World Press Freedom Day 2014

World Press Freedom Day 2014

World Press Freedom Day is annually observed on May 3 to inform the international community that freedom of the press and freedom of IMG_1838_864x576expression are fundamental human rights. This day reminds people that many journalists brave death or face jail to bring daily news to the public.

World Press Freedom Day gives people the chance to pay tribute to media professionals who risked or lost their lives in the line of duty. Many communities, organizations and individuals take part in this day through various events such as art exhibitions, dinners featuring keynote speakers, and awards nights to honor those who risked their lives to bring news to the world.

The 2014 World Press Freedom Index spotlights the negative impact of conflicts on freedom of information and its protagonists. The ranking of some countries has also been affected by a tendency to interpret national security needs in an overly broad and abusive manner to the detriment of the right to inform and be informed. This trend constitutes a growing threat worldwide and is even endangering freedom of information in countries regarded as democracies.

Finland tops the index for the fourth year running, closely followed by Netherlands and Norway, like last year. At the other end of the index, the last three positions are again held by Turkmenistan, North Korea and Eritrea, three countries where freedom of information is non-existent. Despite occasional turbulence in the past year, these countries continue to be news and information black holes and living hells for the journalists who inhabit them.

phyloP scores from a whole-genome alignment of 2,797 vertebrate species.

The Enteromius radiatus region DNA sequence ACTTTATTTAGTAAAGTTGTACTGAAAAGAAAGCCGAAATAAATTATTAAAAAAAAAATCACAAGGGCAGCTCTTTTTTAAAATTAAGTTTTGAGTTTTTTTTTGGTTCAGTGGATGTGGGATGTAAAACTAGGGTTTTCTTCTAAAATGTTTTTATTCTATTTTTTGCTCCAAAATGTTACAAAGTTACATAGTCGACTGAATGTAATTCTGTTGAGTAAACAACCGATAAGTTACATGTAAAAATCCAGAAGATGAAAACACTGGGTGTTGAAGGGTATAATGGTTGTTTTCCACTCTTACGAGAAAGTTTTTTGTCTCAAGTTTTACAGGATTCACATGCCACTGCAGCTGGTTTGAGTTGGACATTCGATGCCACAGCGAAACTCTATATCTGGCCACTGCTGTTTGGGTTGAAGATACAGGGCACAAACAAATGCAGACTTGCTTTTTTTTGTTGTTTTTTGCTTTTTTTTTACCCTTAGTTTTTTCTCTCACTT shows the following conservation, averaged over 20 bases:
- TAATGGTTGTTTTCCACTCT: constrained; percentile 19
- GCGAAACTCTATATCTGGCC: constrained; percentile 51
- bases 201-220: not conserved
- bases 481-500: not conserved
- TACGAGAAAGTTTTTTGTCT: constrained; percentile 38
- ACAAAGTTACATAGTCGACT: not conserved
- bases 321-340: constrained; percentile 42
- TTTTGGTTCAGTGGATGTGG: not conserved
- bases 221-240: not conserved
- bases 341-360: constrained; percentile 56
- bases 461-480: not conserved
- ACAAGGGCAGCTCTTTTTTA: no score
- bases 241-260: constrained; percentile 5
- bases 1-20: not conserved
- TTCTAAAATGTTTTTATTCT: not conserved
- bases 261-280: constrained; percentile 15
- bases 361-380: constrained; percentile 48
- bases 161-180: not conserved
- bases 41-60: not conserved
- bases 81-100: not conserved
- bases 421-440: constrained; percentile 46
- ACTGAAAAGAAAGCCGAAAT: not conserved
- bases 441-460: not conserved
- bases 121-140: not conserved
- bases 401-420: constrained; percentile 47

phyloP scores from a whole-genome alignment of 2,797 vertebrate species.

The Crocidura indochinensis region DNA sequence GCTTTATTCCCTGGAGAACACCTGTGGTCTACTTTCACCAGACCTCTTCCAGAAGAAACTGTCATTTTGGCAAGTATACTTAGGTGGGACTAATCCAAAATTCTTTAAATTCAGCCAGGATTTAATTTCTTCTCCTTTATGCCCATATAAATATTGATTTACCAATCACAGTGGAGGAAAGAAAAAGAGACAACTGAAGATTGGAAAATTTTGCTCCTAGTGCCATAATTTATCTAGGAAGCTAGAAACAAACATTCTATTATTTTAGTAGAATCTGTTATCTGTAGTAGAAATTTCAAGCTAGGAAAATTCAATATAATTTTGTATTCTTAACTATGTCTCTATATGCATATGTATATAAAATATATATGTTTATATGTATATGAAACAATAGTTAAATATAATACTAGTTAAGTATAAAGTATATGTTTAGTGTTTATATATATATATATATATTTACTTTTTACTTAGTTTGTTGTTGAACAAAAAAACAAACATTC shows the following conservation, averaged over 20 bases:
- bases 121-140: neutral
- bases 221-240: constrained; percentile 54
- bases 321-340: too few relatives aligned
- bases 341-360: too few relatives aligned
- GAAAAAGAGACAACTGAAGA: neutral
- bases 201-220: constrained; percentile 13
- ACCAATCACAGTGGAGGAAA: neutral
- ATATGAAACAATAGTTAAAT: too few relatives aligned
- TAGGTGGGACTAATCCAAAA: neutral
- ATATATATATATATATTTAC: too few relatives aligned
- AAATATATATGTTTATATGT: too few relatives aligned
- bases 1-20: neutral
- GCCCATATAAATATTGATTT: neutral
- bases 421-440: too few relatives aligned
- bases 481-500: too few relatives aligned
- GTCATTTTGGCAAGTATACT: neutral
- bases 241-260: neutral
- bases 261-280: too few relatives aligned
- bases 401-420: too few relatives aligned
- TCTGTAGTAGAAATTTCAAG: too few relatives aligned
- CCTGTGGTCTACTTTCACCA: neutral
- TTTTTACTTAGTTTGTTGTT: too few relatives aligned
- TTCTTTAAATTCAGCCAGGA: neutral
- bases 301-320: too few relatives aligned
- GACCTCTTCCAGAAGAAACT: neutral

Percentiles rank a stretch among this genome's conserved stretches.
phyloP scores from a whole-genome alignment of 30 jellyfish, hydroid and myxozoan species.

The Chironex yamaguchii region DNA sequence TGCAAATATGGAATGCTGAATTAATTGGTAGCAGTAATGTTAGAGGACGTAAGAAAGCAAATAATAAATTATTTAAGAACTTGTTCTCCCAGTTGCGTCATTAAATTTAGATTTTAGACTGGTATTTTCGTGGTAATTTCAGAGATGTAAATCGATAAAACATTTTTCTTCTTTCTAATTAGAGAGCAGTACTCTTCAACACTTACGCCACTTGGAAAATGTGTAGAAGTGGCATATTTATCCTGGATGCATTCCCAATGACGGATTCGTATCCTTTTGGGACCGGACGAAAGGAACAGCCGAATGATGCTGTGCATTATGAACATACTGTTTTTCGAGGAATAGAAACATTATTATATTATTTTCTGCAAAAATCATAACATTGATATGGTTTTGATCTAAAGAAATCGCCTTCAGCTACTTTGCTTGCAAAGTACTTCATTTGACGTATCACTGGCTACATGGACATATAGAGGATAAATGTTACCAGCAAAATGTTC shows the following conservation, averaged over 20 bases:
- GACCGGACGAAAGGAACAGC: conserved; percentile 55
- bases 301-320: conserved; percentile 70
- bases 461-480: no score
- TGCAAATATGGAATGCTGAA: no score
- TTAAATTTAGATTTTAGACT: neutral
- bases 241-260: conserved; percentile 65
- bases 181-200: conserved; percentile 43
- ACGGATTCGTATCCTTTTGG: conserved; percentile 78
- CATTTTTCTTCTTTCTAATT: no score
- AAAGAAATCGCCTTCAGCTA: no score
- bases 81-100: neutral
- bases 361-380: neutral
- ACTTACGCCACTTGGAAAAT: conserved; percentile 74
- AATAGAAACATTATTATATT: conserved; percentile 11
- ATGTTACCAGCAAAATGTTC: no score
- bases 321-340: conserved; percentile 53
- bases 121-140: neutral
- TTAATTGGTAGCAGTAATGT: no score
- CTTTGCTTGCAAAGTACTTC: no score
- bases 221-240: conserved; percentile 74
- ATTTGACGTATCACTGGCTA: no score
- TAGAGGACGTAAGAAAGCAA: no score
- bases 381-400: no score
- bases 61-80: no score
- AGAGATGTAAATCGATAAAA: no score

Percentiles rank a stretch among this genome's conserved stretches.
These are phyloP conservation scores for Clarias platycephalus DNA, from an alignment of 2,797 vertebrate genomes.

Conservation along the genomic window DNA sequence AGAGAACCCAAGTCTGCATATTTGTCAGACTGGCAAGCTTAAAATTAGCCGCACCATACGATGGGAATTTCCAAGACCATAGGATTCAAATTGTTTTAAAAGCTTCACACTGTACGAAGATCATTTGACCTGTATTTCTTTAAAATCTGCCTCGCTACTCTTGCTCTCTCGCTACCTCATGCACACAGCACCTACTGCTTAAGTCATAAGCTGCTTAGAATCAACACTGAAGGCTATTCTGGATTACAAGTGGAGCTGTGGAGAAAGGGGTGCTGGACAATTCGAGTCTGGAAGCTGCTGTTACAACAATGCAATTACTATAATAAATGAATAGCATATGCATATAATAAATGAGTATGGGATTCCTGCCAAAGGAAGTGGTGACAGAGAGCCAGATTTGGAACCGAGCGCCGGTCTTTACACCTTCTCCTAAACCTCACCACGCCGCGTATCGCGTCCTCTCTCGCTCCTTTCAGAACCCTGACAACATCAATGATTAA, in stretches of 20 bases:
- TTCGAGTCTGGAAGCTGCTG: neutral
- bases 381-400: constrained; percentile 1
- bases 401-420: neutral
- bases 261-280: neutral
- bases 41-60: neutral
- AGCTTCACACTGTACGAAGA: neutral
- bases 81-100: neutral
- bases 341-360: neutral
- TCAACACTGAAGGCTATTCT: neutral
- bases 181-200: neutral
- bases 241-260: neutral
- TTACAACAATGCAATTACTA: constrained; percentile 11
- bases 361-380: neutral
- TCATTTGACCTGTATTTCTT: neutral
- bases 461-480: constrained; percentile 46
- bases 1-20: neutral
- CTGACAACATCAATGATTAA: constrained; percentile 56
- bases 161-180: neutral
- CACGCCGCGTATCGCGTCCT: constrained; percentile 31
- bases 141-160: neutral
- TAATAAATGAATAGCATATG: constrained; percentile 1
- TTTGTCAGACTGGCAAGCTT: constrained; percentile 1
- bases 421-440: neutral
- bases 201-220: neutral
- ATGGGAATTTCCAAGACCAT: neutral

This year’s index covers 180 countries, one more than last year. The new entry, Belize, has been assigned an enviable position (29th). Cases of violence against journalists are rare in Belize but there were some problems: defamation suits involving demands for large amounts in damages, national security restrictions on implementation of the Freedom of Information Act and sometimes unfair management of broadcast frequencies.

Countries that pride themselves on being democracies and respecting the rule of law have not set an example, far from it. Freedom of information is too often sacrificed to an overly broad and abusive interpretation of national security needs, marking a disturbing retreat from democratic practices. Investigative journalism often suffers as a result.

William Feather said that “conditions are never just right” but at Green Cameroon, we appreciate the courageous works done by journalists all over the world despite the risk they face because courage is rightly esteemed the first of human qualities because it is the quality which guarantees all others.

Happy world Press Day

Njeke Joshua E., Green Cameroon.

 

 

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